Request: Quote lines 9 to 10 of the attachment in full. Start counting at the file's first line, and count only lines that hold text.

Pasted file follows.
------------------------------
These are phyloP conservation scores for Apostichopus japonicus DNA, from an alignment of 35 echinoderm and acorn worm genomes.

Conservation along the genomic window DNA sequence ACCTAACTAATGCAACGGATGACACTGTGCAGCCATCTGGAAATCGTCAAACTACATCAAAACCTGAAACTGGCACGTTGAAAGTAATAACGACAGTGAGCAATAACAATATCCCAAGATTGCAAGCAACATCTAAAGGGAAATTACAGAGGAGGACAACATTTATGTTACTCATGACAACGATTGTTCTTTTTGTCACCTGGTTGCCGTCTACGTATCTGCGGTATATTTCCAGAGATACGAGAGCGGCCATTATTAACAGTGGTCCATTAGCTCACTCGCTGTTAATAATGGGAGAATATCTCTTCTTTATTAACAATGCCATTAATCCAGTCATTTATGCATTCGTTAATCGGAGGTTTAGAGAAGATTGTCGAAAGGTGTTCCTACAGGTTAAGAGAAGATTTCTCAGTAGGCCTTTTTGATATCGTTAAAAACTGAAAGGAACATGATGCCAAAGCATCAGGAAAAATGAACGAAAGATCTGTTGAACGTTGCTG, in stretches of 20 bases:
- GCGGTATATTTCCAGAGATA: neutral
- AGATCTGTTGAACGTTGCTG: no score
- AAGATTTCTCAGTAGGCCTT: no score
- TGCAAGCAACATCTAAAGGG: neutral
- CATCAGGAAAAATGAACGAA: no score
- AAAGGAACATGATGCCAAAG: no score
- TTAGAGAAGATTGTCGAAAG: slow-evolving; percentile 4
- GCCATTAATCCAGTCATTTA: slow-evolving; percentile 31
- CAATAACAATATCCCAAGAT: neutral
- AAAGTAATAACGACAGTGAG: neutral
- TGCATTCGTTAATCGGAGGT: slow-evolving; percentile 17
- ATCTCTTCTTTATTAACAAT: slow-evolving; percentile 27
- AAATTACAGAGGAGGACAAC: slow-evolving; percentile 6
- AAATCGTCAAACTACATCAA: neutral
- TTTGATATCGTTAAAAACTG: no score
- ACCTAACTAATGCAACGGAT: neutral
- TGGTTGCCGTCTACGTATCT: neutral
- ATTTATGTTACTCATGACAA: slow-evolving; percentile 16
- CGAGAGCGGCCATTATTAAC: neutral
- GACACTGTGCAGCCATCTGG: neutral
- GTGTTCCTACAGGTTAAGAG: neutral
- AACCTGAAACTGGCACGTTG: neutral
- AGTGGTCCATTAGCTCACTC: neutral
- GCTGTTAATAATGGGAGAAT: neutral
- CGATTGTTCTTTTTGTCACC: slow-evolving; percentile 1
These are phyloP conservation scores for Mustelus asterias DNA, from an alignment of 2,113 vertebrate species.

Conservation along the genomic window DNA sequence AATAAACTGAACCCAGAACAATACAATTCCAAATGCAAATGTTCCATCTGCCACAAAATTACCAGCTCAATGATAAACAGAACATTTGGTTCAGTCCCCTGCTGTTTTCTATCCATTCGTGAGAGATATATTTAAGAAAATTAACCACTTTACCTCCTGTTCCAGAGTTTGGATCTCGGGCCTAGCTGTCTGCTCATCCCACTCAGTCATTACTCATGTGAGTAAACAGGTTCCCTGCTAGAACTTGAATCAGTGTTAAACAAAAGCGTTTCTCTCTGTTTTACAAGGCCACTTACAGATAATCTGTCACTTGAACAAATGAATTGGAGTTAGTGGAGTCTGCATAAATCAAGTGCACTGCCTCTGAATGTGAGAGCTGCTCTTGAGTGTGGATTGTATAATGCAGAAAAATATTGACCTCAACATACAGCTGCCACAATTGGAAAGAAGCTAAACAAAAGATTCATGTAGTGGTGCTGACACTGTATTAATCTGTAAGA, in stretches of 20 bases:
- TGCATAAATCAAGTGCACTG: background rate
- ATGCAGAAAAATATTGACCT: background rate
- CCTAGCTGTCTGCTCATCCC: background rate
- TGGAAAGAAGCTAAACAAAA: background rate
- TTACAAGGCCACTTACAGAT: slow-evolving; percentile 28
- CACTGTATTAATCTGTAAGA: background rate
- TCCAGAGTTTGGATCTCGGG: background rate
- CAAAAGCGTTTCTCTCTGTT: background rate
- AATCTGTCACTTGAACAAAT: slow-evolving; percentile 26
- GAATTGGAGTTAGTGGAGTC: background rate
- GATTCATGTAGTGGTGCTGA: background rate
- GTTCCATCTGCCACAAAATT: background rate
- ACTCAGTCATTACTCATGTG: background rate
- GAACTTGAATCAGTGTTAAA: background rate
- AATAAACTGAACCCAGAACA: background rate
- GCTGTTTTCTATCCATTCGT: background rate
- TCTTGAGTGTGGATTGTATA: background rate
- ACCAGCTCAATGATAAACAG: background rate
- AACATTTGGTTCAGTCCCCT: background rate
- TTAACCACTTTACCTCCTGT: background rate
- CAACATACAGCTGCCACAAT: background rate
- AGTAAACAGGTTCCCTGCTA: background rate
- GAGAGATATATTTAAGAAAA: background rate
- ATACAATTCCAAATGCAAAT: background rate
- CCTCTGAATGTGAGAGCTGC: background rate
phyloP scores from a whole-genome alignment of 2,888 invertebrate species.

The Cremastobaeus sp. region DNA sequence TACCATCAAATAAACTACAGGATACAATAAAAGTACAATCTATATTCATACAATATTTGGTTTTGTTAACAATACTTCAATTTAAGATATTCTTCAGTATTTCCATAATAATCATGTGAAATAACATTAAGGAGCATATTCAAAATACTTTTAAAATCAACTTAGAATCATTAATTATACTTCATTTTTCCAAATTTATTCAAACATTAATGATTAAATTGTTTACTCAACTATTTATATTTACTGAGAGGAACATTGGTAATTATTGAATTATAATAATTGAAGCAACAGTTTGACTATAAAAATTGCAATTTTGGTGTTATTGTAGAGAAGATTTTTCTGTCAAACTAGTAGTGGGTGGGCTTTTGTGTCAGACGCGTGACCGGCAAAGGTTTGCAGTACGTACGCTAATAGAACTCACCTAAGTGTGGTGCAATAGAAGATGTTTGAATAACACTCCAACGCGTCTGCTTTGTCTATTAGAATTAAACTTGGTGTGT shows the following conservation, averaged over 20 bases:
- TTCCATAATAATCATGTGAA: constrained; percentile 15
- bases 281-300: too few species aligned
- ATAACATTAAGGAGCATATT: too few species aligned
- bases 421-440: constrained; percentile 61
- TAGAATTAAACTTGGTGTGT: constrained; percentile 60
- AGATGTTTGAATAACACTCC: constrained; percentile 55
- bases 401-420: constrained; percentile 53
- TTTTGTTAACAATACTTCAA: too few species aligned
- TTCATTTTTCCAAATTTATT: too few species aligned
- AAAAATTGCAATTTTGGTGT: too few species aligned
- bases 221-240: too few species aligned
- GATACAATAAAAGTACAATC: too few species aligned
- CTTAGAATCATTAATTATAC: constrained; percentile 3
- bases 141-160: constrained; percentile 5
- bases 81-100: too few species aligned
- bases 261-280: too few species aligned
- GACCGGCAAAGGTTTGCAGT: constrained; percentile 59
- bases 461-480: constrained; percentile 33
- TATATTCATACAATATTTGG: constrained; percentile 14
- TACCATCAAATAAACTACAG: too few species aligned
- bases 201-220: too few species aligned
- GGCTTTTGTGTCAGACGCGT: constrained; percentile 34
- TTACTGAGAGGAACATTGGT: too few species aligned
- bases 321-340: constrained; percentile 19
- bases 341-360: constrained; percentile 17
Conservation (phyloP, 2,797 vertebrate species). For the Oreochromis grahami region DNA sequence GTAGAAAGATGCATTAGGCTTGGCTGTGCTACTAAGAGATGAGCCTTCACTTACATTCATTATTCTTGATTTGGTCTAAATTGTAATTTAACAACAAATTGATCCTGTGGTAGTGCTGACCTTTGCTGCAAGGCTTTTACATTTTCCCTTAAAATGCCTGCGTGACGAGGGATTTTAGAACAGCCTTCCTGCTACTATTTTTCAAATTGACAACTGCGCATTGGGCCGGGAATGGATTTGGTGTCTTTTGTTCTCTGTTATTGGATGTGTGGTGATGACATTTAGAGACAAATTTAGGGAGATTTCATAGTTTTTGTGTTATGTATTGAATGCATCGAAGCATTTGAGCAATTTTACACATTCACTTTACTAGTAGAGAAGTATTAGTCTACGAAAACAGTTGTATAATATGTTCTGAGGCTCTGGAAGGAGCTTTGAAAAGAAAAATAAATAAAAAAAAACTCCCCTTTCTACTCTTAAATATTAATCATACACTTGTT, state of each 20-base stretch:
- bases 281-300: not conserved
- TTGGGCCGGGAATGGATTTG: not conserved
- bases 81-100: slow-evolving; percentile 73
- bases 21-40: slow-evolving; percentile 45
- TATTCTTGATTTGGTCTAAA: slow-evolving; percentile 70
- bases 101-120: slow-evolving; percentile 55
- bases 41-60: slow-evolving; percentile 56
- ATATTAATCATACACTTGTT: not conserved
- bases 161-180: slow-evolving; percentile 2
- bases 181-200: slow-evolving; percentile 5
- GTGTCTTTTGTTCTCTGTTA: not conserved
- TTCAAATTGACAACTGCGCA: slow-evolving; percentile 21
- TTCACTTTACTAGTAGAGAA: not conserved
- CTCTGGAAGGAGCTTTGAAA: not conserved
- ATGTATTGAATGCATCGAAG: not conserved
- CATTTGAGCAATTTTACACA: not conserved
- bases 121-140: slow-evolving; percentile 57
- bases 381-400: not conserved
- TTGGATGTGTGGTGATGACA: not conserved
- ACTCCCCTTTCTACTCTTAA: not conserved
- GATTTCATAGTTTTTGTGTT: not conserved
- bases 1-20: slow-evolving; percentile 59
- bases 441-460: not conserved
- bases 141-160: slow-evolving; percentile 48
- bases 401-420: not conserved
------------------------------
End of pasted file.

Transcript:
- TTAGAGAAGATTGTCGAAAG: slow-evolving; percentile 4
- GCCATTAATCCAGTCATTTA: slow-evolving; percentile 31